Judge a society not by its heroes, but its monsters. A culture’s heroes speak to the best of its ambition, but it is the monster that teaches their children the hard lessons of caution, temperance, and tolerance that a parent might be too tired or drunk to articulate at the end of a long day. So why not have a monster teach it? I still can’t piss outside, such is my fear of “Sinjin The Cruel Moth what snatches up rude boy’s peepees”.

It is thus that we begin our series examining the history, menace, and broader cultural connotations of each nation’s monsters. Let us begin.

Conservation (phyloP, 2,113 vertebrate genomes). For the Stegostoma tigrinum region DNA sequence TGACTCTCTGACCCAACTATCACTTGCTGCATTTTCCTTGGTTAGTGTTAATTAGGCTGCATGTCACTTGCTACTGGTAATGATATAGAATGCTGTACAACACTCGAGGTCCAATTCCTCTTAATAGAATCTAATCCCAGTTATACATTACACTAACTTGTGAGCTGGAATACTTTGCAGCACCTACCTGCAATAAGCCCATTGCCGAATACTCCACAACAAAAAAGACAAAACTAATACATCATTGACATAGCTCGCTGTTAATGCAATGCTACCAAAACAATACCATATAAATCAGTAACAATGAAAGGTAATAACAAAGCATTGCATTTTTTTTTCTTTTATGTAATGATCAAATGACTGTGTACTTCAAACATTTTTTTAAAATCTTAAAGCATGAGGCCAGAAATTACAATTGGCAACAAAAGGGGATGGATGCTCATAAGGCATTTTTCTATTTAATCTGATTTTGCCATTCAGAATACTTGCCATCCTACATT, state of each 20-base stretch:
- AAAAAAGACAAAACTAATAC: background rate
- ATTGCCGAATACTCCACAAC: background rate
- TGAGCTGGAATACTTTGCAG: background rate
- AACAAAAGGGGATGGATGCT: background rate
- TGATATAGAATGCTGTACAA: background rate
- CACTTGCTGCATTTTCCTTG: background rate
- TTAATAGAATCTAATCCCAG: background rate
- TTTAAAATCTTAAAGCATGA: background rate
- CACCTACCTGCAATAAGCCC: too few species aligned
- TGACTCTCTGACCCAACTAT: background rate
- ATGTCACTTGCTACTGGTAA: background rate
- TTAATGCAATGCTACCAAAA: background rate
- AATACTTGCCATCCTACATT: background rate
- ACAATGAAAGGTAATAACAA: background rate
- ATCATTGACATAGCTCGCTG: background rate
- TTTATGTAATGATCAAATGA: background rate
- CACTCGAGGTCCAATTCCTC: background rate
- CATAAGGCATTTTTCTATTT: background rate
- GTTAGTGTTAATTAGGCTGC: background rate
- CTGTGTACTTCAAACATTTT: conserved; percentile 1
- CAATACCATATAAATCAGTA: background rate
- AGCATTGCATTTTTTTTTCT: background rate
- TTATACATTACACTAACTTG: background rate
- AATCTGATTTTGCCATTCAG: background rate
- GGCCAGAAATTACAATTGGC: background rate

Loch Ness Monster



 A pile of old rags strewn across a log, or, a dirty Scottish plesiosaur too stupid to find the ocean? In the darkest of legends, if they can be believed, a guy was once down by the lake and saw it kind of swimming around…and then it left, only to be seen by another guy a few years later. Each time it was seen it did a little less, until those who were drawn by its antediluvian malice were condemned to stand by the shore, with not much going on, until they got bored and bought an over-priced souvenir.

Country of origin: Scotland

 Is it scary:

  If being dangly and feeling social anxiety were enough to inspire terror math clubs worldwide would be places of unspeakable horror. Under the best of circumstances all the monster does is glide about in the water. It’s essentially a big swan, except swans attack people all of the time.